Students and educators in Greece protest new bill that seeks to corporatize school education

Educators and trade unions say the bill for “upgrading the school and empowering teachers” is a continuation of policies which have led to structural cutbacks in public education in the country

July 26, 2021 by Peoples Dispatch
Greek Protests
Protest mobilization in Athens. (Photo:

On Thursday, July 22, educators, students, parents, trade unions, and other progressive sections in Greece marched in several parts of the country protesting the new bill on school education introduced in the Greek parliament by the conservative New Democracy (ND) government. A major mobilization was organized in Athens which saw thousands march to the parliament while the debate on the bill was taking place. Protesters claim that the new bill is intended to convert school education into a business project. The Greek parliament will vote on the bill on July 28. Opponents of the bill have called for another major mobilization to the parliament on that day.

The bill for “upgrading the school and empowering teachers” envisages making schools autonomous so that school authorities can decide how to organize teaching and the choice of books, receive private funds, organize programs with collaborators, etc. The bill also introduces a four-month evaluation system for students, and an evaluation of the effectiveness of the educational system at various levels. The bill also calls for the evaluation of teachers. 

Various collectives of school teachers, students, parents, and other school staff have slammed the new bill as regressive and called on the government to withdraw it. Critics claim that the bill is a continuation of the neoliberal policies which have led to structural cutbacks in public education in the country. They allege that the cover of ‘autonomy to the schools’ is a scam, and that the evaluation of teachers is devised not to improve their performance, but as a ploy to silence teachers who stand for the rights of students and for public education. The reforms will not only exacerbate the class disparities among students, but also result in the formation of ‘rich’ and ‘poor’ schools in the country, these groups claim.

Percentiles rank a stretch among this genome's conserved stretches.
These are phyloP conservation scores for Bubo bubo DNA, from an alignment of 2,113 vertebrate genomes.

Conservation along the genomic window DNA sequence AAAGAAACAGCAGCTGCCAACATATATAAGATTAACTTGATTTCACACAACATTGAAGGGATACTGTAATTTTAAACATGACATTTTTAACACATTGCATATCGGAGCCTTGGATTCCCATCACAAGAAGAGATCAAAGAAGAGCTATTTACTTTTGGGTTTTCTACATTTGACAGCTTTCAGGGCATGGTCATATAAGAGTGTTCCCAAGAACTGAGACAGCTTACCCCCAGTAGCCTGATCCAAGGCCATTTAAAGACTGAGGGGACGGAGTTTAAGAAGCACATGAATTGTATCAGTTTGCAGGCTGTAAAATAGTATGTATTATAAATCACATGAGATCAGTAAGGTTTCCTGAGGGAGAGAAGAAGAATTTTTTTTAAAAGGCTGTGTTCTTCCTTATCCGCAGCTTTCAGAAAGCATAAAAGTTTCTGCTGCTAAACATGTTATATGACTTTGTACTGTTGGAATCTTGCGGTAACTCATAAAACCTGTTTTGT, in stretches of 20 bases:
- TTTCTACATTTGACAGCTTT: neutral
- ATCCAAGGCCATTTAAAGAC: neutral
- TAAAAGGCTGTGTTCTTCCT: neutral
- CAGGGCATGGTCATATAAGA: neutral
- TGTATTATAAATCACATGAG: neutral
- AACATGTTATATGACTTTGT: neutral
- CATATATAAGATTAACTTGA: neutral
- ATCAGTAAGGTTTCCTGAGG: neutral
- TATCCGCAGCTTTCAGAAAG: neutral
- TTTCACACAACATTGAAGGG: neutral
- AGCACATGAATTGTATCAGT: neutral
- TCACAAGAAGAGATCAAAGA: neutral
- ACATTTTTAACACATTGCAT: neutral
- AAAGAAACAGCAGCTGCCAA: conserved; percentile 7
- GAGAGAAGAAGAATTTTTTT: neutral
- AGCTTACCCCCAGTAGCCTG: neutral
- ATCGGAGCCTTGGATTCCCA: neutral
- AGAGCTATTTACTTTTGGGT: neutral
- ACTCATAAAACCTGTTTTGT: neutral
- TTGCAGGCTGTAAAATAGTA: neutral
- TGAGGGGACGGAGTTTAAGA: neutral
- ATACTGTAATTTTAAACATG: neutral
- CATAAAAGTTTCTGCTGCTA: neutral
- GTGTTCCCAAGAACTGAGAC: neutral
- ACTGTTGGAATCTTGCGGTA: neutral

The Communist Party of Greece (KKE) extended its support and solidarity to the protests and said it would challenge the bill in and outside the parliament. In the deliberations on the bill in the parliament on July 20, KKE MP G. Delis said that “the bill consists of provisions that strike at the heart of the school’s educational role, focusing on the “autonomy” of the school unit, which is a key strategic choice of the European Union (EU) and the Organisation for Economic Co-operation and Development (OECD) for Education.” 

“Arrangements are being made that pave the way for the utilization of school facilities outside school hours to secure additional resources, funding schools from donations and sponsorships,” he added.

The All-Workers Militant Front (PAME) has demanded that all schools should get adequate state funding and support with modern infrastructure, laboratories and equipment. PAME stated that parents should not have to spend to educate their children and that there should be comprehensive education with modern and scientifically based comprehensible textbooks and curricula, which should be accessible for all children. PAME also called on the government to plan the reopening of schools with smaller and safe class rooms.